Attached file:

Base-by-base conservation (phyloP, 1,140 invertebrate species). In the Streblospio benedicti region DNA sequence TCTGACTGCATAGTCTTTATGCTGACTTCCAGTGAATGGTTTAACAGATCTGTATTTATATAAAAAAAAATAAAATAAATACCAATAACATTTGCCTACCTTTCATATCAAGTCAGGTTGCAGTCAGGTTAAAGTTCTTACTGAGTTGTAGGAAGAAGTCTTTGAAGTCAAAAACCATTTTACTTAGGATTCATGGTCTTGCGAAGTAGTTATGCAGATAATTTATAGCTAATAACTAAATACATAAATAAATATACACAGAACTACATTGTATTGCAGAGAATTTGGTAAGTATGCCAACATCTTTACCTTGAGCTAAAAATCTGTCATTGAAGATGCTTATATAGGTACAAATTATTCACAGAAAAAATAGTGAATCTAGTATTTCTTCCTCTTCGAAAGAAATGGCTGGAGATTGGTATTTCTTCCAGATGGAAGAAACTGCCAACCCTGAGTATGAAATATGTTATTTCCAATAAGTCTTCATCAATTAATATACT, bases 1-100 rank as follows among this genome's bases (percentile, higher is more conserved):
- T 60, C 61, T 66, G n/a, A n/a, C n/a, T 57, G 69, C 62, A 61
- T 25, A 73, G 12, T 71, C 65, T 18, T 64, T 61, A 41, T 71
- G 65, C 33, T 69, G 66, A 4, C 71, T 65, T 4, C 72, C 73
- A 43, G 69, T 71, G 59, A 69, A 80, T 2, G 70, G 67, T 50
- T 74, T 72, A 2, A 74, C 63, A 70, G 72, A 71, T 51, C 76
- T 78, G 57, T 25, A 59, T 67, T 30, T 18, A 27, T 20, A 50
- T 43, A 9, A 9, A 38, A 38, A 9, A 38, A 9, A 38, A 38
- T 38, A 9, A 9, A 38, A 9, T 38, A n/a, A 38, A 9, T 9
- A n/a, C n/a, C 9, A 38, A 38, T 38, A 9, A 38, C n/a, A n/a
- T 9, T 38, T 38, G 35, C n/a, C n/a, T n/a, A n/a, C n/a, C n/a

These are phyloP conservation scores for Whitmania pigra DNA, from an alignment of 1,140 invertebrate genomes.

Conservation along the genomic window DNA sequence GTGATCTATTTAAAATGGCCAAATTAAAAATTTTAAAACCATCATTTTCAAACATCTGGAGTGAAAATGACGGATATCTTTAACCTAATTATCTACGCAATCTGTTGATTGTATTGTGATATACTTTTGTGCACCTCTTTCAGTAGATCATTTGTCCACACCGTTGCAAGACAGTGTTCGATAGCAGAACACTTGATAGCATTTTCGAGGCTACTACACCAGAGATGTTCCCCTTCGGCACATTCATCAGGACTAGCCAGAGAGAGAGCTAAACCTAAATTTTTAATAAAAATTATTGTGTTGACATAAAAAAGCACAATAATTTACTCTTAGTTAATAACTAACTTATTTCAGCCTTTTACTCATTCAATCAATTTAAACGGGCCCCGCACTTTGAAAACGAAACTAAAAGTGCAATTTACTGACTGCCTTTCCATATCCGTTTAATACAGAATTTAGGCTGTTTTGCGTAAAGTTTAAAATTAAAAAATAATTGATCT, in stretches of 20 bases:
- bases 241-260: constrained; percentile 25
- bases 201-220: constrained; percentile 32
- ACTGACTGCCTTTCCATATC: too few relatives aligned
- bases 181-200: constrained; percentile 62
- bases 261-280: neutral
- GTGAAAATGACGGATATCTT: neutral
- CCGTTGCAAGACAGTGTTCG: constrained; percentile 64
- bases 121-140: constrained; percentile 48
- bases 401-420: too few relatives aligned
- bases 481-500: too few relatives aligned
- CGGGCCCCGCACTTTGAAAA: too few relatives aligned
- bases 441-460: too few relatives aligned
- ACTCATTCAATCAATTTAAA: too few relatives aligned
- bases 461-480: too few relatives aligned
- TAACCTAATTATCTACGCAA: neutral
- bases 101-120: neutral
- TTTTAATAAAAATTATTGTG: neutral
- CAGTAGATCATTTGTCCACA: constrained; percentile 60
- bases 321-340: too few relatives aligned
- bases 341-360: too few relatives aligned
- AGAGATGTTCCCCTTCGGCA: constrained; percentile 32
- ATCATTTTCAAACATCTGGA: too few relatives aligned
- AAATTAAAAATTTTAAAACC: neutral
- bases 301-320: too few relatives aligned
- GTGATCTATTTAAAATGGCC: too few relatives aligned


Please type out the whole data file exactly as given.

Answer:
Base-by-base conservation (phyloP, 1,140 invertebrate species). In the Streblospio benedicti region DNA sequence TCTGACTGCATAGTCTTTATGCTGACTTCCAGTGAATGGTTTAACAGATCTGTATTTATATAAAAAAAAATAAAATAAATACCAATAACATTTGCCTACCTTTCATATCAAGTCAGGTTGCAGTCAGGTTAAAGTTCTTACTGAGTTGTAGGAAGAAGTCTTTGAAGTCAAAAACCATTTTACTTAGGATTCATGGTCTTGCGAAGTAGTTATGCAGATAATTTATAGCTAATAACTAAATACATAAATAAATATACACAGAACTACATTGTATTGCAGAGAATTTGGTAAGTATGCCAACATCTTTACCTTGAGCTAAAAATCTGTCATTGAAGATGCTTATATAGGTACAAATTATTCACAGAAAAAATAGTGAATCTAGTATTTCTTCCTCTTCGAAAGAAATGGCTGGAGATTGGTATTTCTTCCAGATGGAAGAAACTGCCAACCCTGAGTATGAAATATGTTATTTCCAATAAGTCTTCATCAATTAATATACT, bases 1-100 rank as follows among this genome's bases (percentile, higher is more conserved):
- T 60, C 61, T 66, G n/a, A n/a, C n/a, T 57, G 69, C 62, A 61
- T 25, A 73, G 12, T 71, C 65, T 18, T 64, T 61, A 41, T 71
- G 65, C 33, T 69, G 66, A 4, C 71, T 65, T 4, C 72, C 73
- A 43, G 69, T 71, G 59, A 69, A 80, T 2, G 70, G 67, T 50
- T 74, T 72, A 2, A 74, C 63, A 70, G 72, A 71, T 51, C 76
- T 78, G 57, T 25, A 59, T 67, T 30, T 18, A 27, T 20, A 50
- T 43, A 9, A 9, A 38, A 38, A 9, A 38, A 9, A 38, A 38
- T 38, A 9, A 9, A 38, A 9, T 38, A n/a, A 38, A 9, T 9
- A n/a, C n/a, C 9, A 38, A 38, T 38, A 9, A 38, C n/a, A n/a
- T 9, T 38, T 38, G 35, C n/a, C n/a, T n/a, A n/a, C n/a, C n/a

These are phyloP conservation scores for Whitmania pigra DNA, from an alignment of 1,140 invertebrate genomes.

Conservation along the genomic window DNA sequence GTGATCTATTTAAAATGGCCAAATTAAAAATTTTAAAACCATCATTTTCAAACATCTGGAGTGAAAATGACGGATATCTTTAACCTAATTATCTACGCAATCTGTTGATTGTATTGTGATATACTTTTGTGCACCTCTTTCAGTAGATCATTTGTCCACACCGTTGCAAGACAGTGTTCGATAGCAGAACACTTGATAGCATTTTCGAGGCTACTACACCAGAGATGTTCCCCTTCGGCACATTCATCAGGACTAGCCAGAGAGAGAGCTAAACCTAAATTTTTAATAAAAATTATTGTGTTGACATAAAAAAGCACAATAATTTACTCTTAGTTAATAACTAACTTATTTCAGCCTTTTACTCATTCAATCAATTTAAACGGGCCCCGCACTTTGAAAACGAAACTAAAAGTGCAATTTACTGACTGCCTTTCCATATCCGTTTAATACAGAATTTAGGCTGTTTTGCGTAAAGTTTAAAATTAAAAAATAATTGATCT, in stretches of 20 bases:
- bases 241-260: constrained; percentile 25
- bases 201-220: constrained; percentile 32
- ACTGACTGCCTTTCCATATC: too few relatives aligned
- bases 181-200: constrained; percentile 62
- bases 261-280: neutral
- GTGAAAATGACGGATATCTT: neutral
- CCGTTGCAAGACAGTGTTCG: constrained; percentile 64
- bases 121-140: constrained; percentile 48
- bases 401-420: too few relatives aligned
- bases 481-500: too few relatives aligned
- CGGGCCCCGCACTTTGAAAA: too few relatives aligned
- bases 441-460: too few relatives aligned
- ACTCATTCAATCAATTTAAA: too few relatives aligned
- bases 461-480: too few relatives aligned
- TAACCTAATTATCTACGCAA: neutral
- bases 101-120: neutral
- TTTTAATAAAAATTATTGTG: neutral
- CAGTAGATCATTTGTCCACA: constrained; percentile 60
- bases 321-340: too few relatives aligned
- bases 341-360: too few relatives aligned
- AGAGATGTTCCCCTTCGGCA: constrained; percentile 32
- ATCATTTTCAAACATCTGGA: too few relatives aligned
- AAATTAAAAATTTTAAAACC: neutral
- bases 301-320: too few relatives aligned
- GTGATCTATTTAAAATGGCC: too few relatives aligned